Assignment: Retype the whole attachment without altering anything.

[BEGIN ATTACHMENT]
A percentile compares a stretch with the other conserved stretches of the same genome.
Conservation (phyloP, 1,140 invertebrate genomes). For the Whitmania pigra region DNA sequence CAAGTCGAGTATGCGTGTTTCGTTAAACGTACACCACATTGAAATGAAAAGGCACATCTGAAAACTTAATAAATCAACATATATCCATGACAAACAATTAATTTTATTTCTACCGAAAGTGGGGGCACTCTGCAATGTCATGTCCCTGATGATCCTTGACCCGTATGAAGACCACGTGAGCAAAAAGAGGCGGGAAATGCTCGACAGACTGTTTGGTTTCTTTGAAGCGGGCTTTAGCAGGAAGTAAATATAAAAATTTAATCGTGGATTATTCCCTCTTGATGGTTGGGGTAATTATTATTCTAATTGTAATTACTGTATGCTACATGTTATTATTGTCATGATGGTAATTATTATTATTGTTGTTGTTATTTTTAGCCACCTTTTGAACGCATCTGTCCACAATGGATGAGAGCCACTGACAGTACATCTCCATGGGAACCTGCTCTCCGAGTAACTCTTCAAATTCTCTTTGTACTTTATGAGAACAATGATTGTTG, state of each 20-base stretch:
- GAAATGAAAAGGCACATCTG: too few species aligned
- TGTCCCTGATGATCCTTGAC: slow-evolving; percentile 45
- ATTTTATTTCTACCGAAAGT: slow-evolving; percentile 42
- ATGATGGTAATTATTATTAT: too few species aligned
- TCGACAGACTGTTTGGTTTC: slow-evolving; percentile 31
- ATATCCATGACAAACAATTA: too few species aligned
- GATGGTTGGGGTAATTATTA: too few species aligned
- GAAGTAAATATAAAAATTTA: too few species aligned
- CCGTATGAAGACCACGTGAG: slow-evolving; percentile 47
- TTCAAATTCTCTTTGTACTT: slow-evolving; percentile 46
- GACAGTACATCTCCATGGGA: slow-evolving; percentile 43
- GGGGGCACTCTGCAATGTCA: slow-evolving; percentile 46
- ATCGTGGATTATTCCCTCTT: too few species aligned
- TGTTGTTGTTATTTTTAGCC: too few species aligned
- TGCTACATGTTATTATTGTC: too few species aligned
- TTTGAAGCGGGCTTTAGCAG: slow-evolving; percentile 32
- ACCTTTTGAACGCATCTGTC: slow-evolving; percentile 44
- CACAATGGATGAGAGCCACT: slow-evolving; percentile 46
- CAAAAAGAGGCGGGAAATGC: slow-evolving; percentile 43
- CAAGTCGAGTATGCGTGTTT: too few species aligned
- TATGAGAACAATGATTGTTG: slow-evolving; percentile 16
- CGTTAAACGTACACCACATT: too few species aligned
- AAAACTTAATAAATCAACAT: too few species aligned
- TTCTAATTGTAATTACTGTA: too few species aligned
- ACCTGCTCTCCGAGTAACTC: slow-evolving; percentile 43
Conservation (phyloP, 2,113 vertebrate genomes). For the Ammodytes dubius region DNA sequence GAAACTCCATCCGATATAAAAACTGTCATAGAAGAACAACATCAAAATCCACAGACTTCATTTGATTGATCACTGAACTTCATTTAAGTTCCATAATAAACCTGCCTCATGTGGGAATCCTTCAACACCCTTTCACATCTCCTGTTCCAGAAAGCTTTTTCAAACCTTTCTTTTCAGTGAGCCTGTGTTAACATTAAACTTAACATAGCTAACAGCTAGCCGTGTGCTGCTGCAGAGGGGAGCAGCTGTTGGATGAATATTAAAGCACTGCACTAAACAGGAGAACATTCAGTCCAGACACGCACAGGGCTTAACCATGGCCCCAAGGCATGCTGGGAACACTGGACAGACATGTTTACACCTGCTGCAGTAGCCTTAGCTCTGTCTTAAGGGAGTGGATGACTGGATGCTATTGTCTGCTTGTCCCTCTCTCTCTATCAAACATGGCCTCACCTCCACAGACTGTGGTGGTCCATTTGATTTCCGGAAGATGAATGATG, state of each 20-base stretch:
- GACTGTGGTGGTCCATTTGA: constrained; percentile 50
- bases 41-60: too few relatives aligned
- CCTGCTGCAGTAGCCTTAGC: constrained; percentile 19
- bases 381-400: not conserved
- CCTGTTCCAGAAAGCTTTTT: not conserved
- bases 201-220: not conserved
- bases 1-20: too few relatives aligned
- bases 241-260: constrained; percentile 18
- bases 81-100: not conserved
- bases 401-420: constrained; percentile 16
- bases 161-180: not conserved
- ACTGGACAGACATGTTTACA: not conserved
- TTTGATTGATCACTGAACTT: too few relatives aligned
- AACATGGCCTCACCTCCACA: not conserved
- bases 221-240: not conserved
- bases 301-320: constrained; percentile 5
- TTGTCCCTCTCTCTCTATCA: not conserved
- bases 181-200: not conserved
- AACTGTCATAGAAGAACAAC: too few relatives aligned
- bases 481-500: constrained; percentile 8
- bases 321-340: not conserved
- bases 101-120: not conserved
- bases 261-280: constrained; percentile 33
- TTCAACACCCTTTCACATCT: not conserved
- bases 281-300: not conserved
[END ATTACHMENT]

A percentile compares a stretch with the other conserved stretches of the same genome.
Conservation (phyloP, 1,140 invertebrate genomes). For the Whitmania pigra region DNA sequence CAAGTCGAGTATGCGTGTTTCGTTAAACGTACACCACATTGAAATGAAAAGGCACATCTGAAAACTTAATAAATCAACATATATCCATGACAAACAATTAATTTTATTTCTACCGAAAGTGGGGGCACTCTGCAATGTCATGTCCCTGATGATCCTTGACCCGTATGAAGACCACGTGAGCAAAAAGAGGCGGGAAATGCTCGACAGACTGTTTGGTTTCTTTGAAGCGGGCTTTAGCAGGAAGTAAATATAAAAATTTAATCGTGGATTATTCCCTCTTGATGGTTGGGGTAATTATTATTCTAATTGTAATTACTGTATGCTACATGTTATTATTGTCATGATGGTAATTATTATTATTGTTGTTGTTATTTTTAGCCACCTTTTGAACGCATCTGTCCACAATGGATGAGAGCCACTGACAGTACATCTCCATGGGAACCTGCTCTCCGAGTAACTCTTCAAATTCTCTTTGTACTTTATGAGAACAATGATTGTTG, state of each 20-base stretch:
- GAAATGAAAAGGCACATCTG: too few species aligned
- TGTCCCTGATGATCCTTGAC: slow-evolving; percentile 45
- ATTTTATTTCTACCGAAAGT: slow-evolving; percentile 42
- ATGATGGTAATTATTATTAT: too few species aligned
- TCGACAGACTGTTTGGTTTC: slow-evolving; percentile 31
- ATATCCATGACAAACAATTA: too few species aligned
- GATGGTTGGGGTAATTATTA: too few species aligned
- GAAGTAAATATAAAAATTTA: too few species aligned
- CCGTATGAAGACCACGTGAG: slow-evolving; percentile 47
- TTCAAATTCTCTTTGTACTT: slow-evolving; percentile 46
- GACAGTACATCTCCATGGGA: slow-evolving; percentile 43
- GGGGGCACTCTGCAATGTCA: slow-evolving; percentile 46
- ATCGTGGATTATTCCCTCTT: too few species aligned
- TGTTGTTGTTATTTTTAGCC: too few species aligned
- TGCTACATGTTATTATTGTC: too few species aligned
- TTTGAAGCGGGCTTTAGCAG: slow-evolving; percentile 32
- ACCTTTTGAACGCATCTGTC: slow-evolving; percentile 44
- CACAATGGATGAGAGCCACT: slow-evolving; percentile 46
- CAAAAAGAGGCGGGAAATGC: slow-evolving; percentile 43
- CAAGTCGAGTATGCGTGTTT: too few species aligned
- TATGAGAACAATGATTGTTG: slow-evolving; percentile 16
- CGTTAAACGTACACCACATT: too few species aligned
- AAAACTTAATAAATCAACAT: too few species aligned
- TTCTAATTGTAATTACTGTA: too few species aligned
- ACCTGCTCTCCGAGTAACTC: slow-evolving; percentile 43
Conservation (phyloP, 2,113 vertebrate genomes). For the Ammodytes dubius region DNA sequence GAAACTCCATCCGATATAAAAACTGTCATAGAAGAACAACATCAAAATCCACAGACTTCATTTGATTGATCACTGAACTTCATTTAAGTTCCATAATAAACCTGCCTCATGTGGGAATCCTTCAACACCCTTTCACATCTCCTGTTCCAGAAAGCTTTTTCAAACCTTTCTTTTCAGTGAGCCTGTGTTAACATTAAACTTAACATAGCTAACAGCTAGCCGTGTGCTGCTGCAGAGGGGAGCAGCTGTTGGATGAATATTAAAGCACTGCACTAAACAGGAGAACATTCAGTCCAGACACGCACAGGGCTTAACCATGGCCCCAAGGCATGCTGGGAACACTGGACAGACATGTTTACACCTGCTGCAGTAGCCTTAGCTCTGTCTTAAGGGAGTGGATGACTGGATGCTATTGTCTGCTTGTCCCTCTCTCTCTATCAAACATGGCCTCACCTCCACAGACTGTGGTGGTCCATTTGATTTCCGGAAGATGAATGATG, state of each 20-base stretch:
- GACTGTGGTGGTCCATTTGA: constrained; percentile 50
- bases 41-60: too few relatives aligned
- CCTGCTGCAGTAGCCTTAGC: constrained; percentile 19
- bases 381-400: not conserved
- CCTGTTCCAGAAAGCTTTTT: not conserved
- bases 201-220: not conserved
- bases 1-20: too few relatives aligned
- bases 241-260: constrained; percentile 18
- bases 81-100: not conserved
- bases 401-420: constrained; percentile 16
- bases 161-180: not conserved
- ACTGGACAGACATGTTTACA: not conserved
- TTTGATTGATCACTGAACTT: too few relatives aligned
- AACATGGCCTCACCTCCACA: not conserved
- bases 221-240: not conserved
- bases 301-320: constrained; percentile 5
- TTGTCCCTCTCTCTCTATCA: not conserved
- bases 181-200: not conserved
- AACTGTCATAGAAGAACAAC: too few relatives aligned
- bases 481-500: constrained; percentile 8
- bases 321-340: not conserved
- bases 101-120: not conserved
- bases 261-280: constrained; percentile 33
- TTCAACACCCTTTCACATCT: not conserved
- bases 281-300: not conserved